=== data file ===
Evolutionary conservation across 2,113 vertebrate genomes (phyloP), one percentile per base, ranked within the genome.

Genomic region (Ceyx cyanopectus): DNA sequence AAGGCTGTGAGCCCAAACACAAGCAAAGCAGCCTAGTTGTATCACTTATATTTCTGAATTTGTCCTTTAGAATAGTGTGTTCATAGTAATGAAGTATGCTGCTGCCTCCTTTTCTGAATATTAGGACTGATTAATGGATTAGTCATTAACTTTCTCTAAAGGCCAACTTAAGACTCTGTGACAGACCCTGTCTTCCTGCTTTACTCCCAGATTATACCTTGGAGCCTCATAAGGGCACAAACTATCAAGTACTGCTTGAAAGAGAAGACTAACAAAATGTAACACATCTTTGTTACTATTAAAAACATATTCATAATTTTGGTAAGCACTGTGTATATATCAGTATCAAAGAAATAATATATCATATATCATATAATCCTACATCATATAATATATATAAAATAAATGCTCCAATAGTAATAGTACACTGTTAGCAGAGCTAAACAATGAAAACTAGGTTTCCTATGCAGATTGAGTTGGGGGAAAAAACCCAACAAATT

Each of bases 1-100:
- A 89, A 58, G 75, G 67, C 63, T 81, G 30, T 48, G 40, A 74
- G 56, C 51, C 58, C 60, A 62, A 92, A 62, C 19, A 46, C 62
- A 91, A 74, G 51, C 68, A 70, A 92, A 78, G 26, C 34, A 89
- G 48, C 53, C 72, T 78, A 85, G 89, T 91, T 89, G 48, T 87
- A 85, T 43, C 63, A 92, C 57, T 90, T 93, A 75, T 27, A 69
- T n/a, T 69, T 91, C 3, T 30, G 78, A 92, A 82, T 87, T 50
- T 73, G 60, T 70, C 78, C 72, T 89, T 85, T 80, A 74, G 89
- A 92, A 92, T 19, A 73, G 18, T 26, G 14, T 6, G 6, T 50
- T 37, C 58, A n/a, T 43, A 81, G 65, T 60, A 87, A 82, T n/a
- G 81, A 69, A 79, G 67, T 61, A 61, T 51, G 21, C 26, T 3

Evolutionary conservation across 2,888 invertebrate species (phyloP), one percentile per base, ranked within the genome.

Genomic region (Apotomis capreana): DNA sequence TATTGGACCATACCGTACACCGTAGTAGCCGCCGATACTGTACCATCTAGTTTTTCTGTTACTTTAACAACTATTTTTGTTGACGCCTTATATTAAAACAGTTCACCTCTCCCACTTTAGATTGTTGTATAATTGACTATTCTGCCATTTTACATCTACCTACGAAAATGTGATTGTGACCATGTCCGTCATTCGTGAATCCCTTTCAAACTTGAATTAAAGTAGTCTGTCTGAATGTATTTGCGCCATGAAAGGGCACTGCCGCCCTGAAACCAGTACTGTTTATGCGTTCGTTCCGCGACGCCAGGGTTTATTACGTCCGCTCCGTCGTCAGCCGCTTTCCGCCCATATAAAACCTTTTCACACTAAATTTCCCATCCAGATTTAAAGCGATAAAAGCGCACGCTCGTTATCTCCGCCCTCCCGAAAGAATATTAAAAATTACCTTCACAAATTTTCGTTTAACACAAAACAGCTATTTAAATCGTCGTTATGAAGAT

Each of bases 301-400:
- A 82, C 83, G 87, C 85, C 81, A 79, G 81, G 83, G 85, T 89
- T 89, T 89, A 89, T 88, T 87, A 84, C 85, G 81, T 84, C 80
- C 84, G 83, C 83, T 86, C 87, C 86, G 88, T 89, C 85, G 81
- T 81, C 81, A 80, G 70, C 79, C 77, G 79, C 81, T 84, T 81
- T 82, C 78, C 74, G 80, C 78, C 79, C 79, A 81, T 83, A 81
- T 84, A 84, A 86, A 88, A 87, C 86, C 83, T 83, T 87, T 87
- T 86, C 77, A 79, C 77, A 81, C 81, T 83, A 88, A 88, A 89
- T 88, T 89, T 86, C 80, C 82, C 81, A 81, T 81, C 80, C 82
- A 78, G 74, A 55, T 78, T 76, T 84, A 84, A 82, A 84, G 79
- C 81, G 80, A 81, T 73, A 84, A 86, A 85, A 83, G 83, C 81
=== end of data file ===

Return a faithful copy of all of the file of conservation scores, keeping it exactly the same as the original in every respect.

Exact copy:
Evolutionary conservation across 2,113 vertebrate genomes (phyloP), one percentile per base, ranked within the genome.

Genomic region (Ceyx cyanopectus): DNA sequence AAGGCTGTGAGCCCAAACACAAGCAAAGCAGCCTAGTTGTATCACTTATATTTCTGAATTTGTCCTTTAGAATAGTGTGTTCATAGTAATGAAGTATGCTGCTGCCTCCTTTTCTGAATATTAGGACTGATTAATGGATTAGTCATTAACTTTCTCTAAAGGCCAACTTAAGACTCTGTGACAGACCCTGTCTTCCTGCTTTACTCCCAGATTATACCTTGGAGCCTCATAAGGGCACAAACTATCAAGTACTGCTTGAAAGAGAAGACTAACAAAATGTAACACATCTTTGTTACTATTAAAAACATATTCATAATTTTGGTAAGCACTGTGTATATATCAGTATCAAAGAAATAATATATCATATATCATATAATCCTACATCATATAATATATATAAAATAAATGCTCCAATAGTAATAGTACACTGTTAGCAGAGCTAAACAATGAAAACTAGGTTTCCTATGCAGATTGAGTTGGGGGAAAAAACCCAACAAATT

Each of bases 1-100:
- A 89, A 58, G 75, G 67, C 63, T 81, G 30, T 48, G 40, A 74
- G 56, C 51, C 58, C 60, A 62, A 92, A 62, C 19, A 46, C 62
- A 91, A 74, G 51, C 68, A 70, A 92, A 78, G 26, C 34, A 89
- G 48, C 53, C 72, T 78, A 85, G 89, T 91, T 89, G 48, T 87
- A 85, T 43, C 63, A 92, C 57, T 90, T 93, A 75, T 27, A 69
- T n/a, T 69, T 91, C 3, T 30, G 78, A 92, A 82, T 87, T 50
- T 73, G 60, T 70, C 78, C 72, T 89, T 85, T 80, A 74, G 89
- A 92, A 92, T 19, A 73, G 18, T 26, G 14, T 6, G 6, T 50
- T 37, C 58, A n/a, T 43, A 81, G 65, T 60, A 87, A 82, T n/a
- G 81, A 69, A 79, G 67, T 61, A 61, T 51, G 21, C 26, T 3

Evolutionary conservation across 2,888 invertebrate species (phyloP), one percentile per base, ranked within the genome.

Genomic region (Apotomis capreana): DNA sequence TATTGGACCATACCGTACACCGTAGTAGCCGCCGATACTGTACCATCTAGTTTTTCTGTTACTTTAACAACTATTTTTGTTGACGCCTTATATTAAAACAGTTCACCTCTCCCACTTTAGATTGTTGTATAATTGACTATTCTGCCATTTTACATCTACCTACGAAAATGTGATTGTGACCATGTCCGTCATTCGTGAATCCCTTTCAAACTTGAATTAAAGTAGTCTGTCTGAATGTATTTGCGCCATGAAAGGGCACTGCCGCCCTGAAACCAGTACTGTTTATGCGTTCGTTCCGCGACGCCAGGGTTTATTACGTCCGCTCCGTCGTCAGCCGCTTTCCGCCCATATAAAACCTTTTCACACTAAATTTCCCATCCAGATTTAAAGCGATAAAAGCGCACGCTCGTTATCTCCGCCCTCCCGAAAGAATATTAAAAATTACCTTCACAAATTTTCGTTTAACACAAAACAGCTATTTAAATCGTCGTTATGAAGAT

Each of bases 301-400:
- A 82, C 83, G 87, C 85, C 81, A 79, G 81, G 83, G 85, T 89
- T 89, T 89, A 89, T 88, T 87, A 84, C 85, G 81, T 84, C 80
- C 84, G 83, C 83, T 86, C 87, C 86, G 88, T 89, C 85, G 81
- T 81, C 81, A 80, G 70, C 79, C 77, G 79, C 81, T 84, T 81
- T 82, C 78, C 74, G 80, C 78, C 79, C 79, A 81, T 83, A 81
- T 84, A 84, A 86, A 88, A 87, C 86, C 83, T 83, T 87, T 87
- T 86, C 77, A 79, C 77, A 81, C 81, T 83, A 88, A 88, A 89
- T 88, T 89, T 86, C 80, C 82, C 81, A 81, T 81, C 80, C 82
- A 78, G 74, A 55, T 78, T 76, T 84, A 84, A 82, A 84, G 79
- C 81, G 80, A 81, T 73, A 84, A 86, A 85, A 83, G 83, C 81